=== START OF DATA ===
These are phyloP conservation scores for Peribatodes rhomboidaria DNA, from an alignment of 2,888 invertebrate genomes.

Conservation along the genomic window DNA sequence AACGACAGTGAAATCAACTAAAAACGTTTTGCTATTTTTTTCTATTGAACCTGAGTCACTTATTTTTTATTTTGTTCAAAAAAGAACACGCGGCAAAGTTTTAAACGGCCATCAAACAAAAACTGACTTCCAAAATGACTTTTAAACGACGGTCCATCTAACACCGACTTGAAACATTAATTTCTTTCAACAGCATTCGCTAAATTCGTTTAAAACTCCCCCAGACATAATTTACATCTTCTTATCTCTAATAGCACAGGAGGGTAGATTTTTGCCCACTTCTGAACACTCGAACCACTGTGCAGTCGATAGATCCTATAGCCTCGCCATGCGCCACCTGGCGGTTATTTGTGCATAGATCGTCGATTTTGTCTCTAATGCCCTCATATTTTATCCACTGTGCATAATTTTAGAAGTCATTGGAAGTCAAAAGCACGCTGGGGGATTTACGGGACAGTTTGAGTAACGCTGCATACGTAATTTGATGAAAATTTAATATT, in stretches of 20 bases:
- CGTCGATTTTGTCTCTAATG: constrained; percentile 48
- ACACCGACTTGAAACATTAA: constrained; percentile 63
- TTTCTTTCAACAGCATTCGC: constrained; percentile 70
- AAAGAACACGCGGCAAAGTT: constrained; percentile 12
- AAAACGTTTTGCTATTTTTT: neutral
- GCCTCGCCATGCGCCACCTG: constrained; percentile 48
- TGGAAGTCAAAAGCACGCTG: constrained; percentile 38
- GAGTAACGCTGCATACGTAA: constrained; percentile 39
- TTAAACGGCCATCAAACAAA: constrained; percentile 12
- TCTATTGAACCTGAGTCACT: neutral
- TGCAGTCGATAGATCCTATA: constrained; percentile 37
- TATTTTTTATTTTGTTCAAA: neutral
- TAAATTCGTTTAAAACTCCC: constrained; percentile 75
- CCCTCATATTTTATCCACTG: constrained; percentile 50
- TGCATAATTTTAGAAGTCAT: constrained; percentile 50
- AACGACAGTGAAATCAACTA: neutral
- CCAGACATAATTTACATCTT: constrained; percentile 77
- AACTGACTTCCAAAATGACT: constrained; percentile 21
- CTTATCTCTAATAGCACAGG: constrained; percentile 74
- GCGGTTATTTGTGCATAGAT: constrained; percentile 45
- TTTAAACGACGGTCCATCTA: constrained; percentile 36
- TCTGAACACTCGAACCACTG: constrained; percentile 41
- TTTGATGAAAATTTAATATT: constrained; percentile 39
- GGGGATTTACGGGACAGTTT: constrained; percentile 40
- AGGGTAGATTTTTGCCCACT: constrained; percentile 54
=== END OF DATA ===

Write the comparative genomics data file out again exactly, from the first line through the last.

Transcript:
These are phyloP conservation scores for Peribatodes rhomboidaria DNA, from an alignment of 2,888 invertebrate genomes.

Conservation along the genomic window DNA sequence AACGACAGTGAAATCAACTAAAAACGTTTTGCTATTTTTTTCTATTGAACCTGAGTCACTTATTTTTTATTTTGTTCAAAAAAGAACACGCGGCAAAGTTTTAAACGGCCATCAAACAAAAACTGACTTCCAAAATGACTTTTAAACGACGGTCCATCTAACACCGACTTGAAACATTAATTTCTTTCAACAGCATTCGCTAAATTCGTTTAAAACTCCCCCAGACATAATTTACATCTTCTTATCTCTAATAGCACAGGAGGGTAGATTTTTGCCCACTTCTGAACACTCGAACCACTGTGCAGTCGATAGATCCTATAGCCTCGCCATGCGCCACCTGGCGGTTATTTGTGCATAGATCGTCGATTTTGTCTCTAATGCCCTCATATTTTATCCACTGTGCATAATTTTAGAAGTCATTGGAAGTCAAAAGCACGCTGGGGGATTTACGGGACAGTTTGAGTAACGCTGCATACGTAATTTGATGAAAATTTAATATT, in stretches of 20 bases:
- CGTCGATTTTGTCTCTAATG: constrained; percentile 48
- ACACCGACTTGAAACATTAA: constrained; percentile 63
- TTTCTTTCAACAGCATTCGC: constrained; percentile 70
- AAAGAACACGCGGCAAAGTT: constrained; percentile 12
- AAAACGTTTTGCTATTTTTT: neutral
- GCCTCGCCATGCGCCACCTG: constrained; percentile 48
- TGGAAGTCAAAAGCACGCTG: constrained; percentile 38
- GAGTAACGCTGCATACGTAA: constrained; percentile 39
- TTAAACGGCCATCAAACAAA: constrained; percentile 12
- TCTATTGAACCTGAGTCACT: neutral
- TGCAGTCGATAGATCCTATA: constrained; percentile 37
- TATTTTTTATTTTGTTCAAA: neutral
- TAAATTCGTTTAAAACTCCC: constrained; percentile 75
- CCCTCATATTTTATCCACTG: constrained; percentile 50
- TGCATAATTTTAGAAGTCAT: constrained; percentile 50
- AACGACAGTGAAATCAACTA: neutral
- CCAGACATAATTTACATCTT: constrained; percentile 77
- AACTGACTTCCAAAATGACT: constrained; percentile 21
- CTTATCTCTAATAGCACAGG: constrained; percentile 74
- GCGGTTATTTGTGCATAGAT: constrained; percentile 45
- TTTAAACGACGGTCCATCTA: constrained; percentile 36
- TCTGAACACTCGAACCACTG: constrained; percentile 41
- TTTGATGAAAATTTAATATT: constrained; percentile 39
- GGGGATTTACGGGACAGTTT: constrained; percentile 40
- AGGGTAGATTTTTGCCCACT: constrained; percentile 54